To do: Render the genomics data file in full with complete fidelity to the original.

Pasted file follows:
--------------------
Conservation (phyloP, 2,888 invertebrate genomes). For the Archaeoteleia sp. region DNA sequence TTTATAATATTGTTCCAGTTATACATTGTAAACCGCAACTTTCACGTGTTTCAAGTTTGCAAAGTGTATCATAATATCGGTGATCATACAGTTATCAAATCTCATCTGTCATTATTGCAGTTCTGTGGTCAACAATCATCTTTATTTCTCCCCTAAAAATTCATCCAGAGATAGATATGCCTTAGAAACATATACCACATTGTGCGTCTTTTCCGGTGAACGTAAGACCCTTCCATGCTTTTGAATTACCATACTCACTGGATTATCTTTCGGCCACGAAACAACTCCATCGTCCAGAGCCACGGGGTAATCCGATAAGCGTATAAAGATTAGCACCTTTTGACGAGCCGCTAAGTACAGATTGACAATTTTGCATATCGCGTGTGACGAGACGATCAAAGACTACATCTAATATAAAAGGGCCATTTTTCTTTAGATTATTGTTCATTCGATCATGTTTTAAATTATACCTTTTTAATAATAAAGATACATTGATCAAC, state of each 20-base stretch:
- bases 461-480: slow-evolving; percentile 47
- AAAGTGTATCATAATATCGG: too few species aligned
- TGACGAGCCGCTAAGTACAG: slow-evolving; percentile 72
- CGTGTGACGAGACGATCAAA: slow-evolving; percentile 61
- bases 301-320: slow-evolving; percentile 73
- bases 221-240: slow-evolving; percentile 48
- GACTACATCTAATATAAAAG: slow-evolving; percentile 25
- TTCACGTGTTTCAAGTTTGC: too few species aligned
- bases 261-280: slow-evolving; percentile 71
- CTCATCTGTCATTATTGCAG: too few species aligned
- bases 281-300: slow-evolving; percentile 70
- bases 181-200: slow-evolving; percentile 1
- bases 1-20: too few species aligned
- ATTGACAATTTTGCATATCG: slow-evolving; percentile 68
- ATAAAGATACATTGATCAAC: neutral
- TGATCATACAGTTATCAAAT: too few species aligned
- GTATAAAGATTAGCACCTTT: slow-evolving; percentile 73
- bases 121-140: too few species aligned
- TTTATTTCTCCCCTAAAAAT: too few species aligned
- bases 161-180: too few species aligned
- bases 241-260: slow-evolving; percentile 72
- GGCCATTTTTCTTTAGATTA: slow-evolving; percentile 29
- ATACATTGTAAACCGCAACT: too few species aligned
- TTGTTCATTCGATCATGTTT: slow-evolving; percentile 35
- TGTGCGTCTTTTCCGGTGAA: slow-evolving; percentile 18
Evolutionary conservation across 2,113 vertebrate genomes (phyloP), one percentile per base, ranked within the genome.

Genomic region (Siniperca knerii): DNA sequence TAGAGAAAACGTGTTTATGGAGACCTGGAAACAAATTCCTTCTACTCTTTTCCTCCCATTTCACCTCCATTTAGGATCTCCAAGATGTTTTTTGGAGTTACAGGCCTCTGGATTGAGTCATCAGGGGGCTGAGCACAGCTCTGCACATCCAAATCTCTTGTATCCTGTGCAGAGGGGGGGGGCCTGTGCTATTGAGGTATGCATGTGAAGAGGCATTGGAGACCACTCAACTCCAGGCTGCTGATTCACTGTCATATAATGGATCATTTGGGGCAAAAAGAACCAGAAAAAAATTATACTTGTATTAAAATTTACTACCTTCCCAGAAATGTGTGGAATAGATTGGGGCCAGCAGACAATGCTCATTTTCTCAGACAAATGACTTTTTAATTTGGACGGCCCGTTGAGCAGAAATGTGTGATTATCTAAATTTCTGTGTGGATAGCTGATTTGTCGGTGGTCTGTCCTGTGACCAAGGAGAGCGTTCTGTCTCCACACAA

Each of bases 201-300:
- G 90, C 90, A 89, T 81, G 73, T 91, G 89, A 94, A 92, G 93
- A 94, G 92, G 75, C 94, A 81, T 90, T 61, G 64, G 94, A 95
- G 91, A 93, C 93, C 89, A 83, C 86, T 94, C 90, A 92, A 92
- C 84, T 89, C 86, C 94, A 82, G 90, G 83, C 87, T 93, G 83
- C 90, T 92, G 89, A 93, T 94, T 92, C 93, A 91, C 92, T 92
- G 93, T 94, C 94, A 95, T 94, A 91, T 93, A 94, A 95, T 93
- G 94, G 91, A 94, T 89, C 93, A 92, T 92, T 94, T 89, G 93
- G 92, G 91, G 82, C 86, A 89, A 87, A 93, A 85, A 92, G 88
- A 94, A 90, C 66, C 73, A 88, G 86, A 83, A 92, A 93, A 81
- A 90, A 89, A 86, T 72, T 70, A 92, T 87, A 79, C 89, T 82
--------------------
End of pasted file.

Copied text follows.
Conservation (phyloP, 2,888 invertebrate genomes). For the Archaeoteleia sp. region DNA sequence TTTATAATATTGTTCCAGTTATACATTGTAAACCGCAACTTTCACGTGTTTCAAGTTTGCAAAGTGTATCATAATATCGGTGATCATACAGTTATCAAATCTCATCTGTCATTATTGCAGTTCTGTGGTCAACAATCATCTTTATTTCTCCCCTAAAAATTCATCCAGAGATAGATATGCCTTAGAAACATATACCACATTGTGCGTCTTTTCCGGTGAACGTAAGACCCTTCCATGCTTTTGAATTACCATACTCACTGGATTATCTTTCGGCCACGAAACAACTCCATCGTCCAGAGCCACGGGGTAATCCGATAAGCGTATAAAGATTAGCACCTTTTGACGAGCCGCTAAGTACAGATTGACAATTTTGCATATCGCGTGTGACGAGACGATCAAAGACTACATCTAATATAAAAGGGCCATTTTTCTTTAGATTATTGTTCATTCGATCATGTTTTAAATTATACCTTTTTAATAATAAAGATACATTGATCAAC, state of each 20-base stretch:
- bases 461-480: slow-evolving; percentile 47
- AAAGTGTATCATAATATCGG: too few species aligned
- TGACGAGCCGCTAAGTACAG: slow-evolving; percentile 72
- CGTGTGACGAGACGATCAAA: slow-evolving; percentile 61
- bases 301-320: slow-evolving; percentile 73
- bases 221-240: slow-evolving; percentile 48
- GACTACATCTAATATAAAAG: slow-evolving; percentile 25
- TTCACGTGTTTCAAGTTTGC: too few species aligned
- bases 261-280: slow-evolving; percentile 71
- CTCATCTGTCATTATTGCAG: too few species aligned
- bases 281-300: slow-evolving; percentile 70
- bases 181-200: slow-evolving; percentile 1
- bases 1-20: too few species aligned
- ATTGACAATTTTGCATATCG: slow-evolving; percentile 68
- ATAAAGATACATTGATCAAC: neutral
- TGATCATACAGTTATCAAAT: too few species aligned
- GTATAAAGATTAGCACCTTT: slow-evolving; percentile 73
- bases 121-140: too few species aligned
- TTTATTTCTCCCCTAAAAAT: too few species aligned
- bases 161-180: too few species aligned
- bases 241-260: slow-evolving; percentile 72
- GGCCATTTTTCTTTAGATTA: slow-evolving; percentile 29
- ATACATTGTAAACCGCAACT: too few species aligned
- TTGTTCATTCGATCATGTTT: slow-evolving; percentile 35
- TGTGCGTCTTTTCCGGTGAA: slow-evolving; percentile 18
Evolutionary conservation across 2,113 vertebrate genomes (phyloP), one percentile per base, ranked within the genome.

Genomic region (Siniperca knerii): DNA sequence TAGAGAAAACGTGTTTATGGAGACCTGGAAACAAATTCCTTCTACTCTTTTCCTCCCATTTCACCTCCATTTAGGATCTCCAAGATGTTTTTTGGAGTTACAGGCCTCTGGATTGAGTCATCAGGGGGCTGAGCACAGCTCTGCACATCCAAATCTCTTGTATCCTGTGCAGAGGGGGGGGGCCTGTGCTATTGAGGTATGCATGTGAAGAGGCATTGGAGACCACTCAACTCCAGGCTGCTGATTCACTGTCATATAATGGATCATTTGGGGCAAAAAGAACCAGAAAAAAATTATACTTGTATTAAAATTTACTACCTTCCCAGAAATGTGTGGAATAGATTGGGGCCAGCAGACAATGCTCATTTTCTCAGACAAATGACTTTTTAATTTGGACGGCCCGTTGAGCAGAAATGTGTGATTATCTAAATTTCTGTGTGGATAGCTGATTTGTCGGTGGTCTGTCCTGTGACCAAGGAGAGCGTTCTGTCTCCACACAA

Each of bases 201-300:
- G 90, C 90, A 89, T 81, G 73, T 91, G 89, A 94, A 92, G 93
- A 94, G 92, G 75, C 94, A 81, T 90, T 61, G 64, G 94, A 95
- G 91, A 93, C 93, C 89, A 83, C 86, T 94, C 90, A 92, A 92
- C 84, T 89, C 86, C 94, A 82, G 90, G 83, C 87, T 93, G 83
- C 90, T 92, G 89, A 93, T 94, T 92, C 93, A 91, C 92, T 92
- G 93, T 94, C 94, A 95, T 94, A 91, T 93, A 94, A 95, T 93
- G 94, G 91, A 94, T 89, C 93, A 92, T 92, T 94, T 89, G 93
- G 92, G 91, G 82, C 86, A 89, A 87, A 93, A 85, A 92, G 88
- A 94, A 90, C 66, C 73, A 88, G 86, A 83, A 92, A 93, A 81
- A 90, A 89, A 86, T 72, T 70, A 92, T 87, A 79, C 89, T 82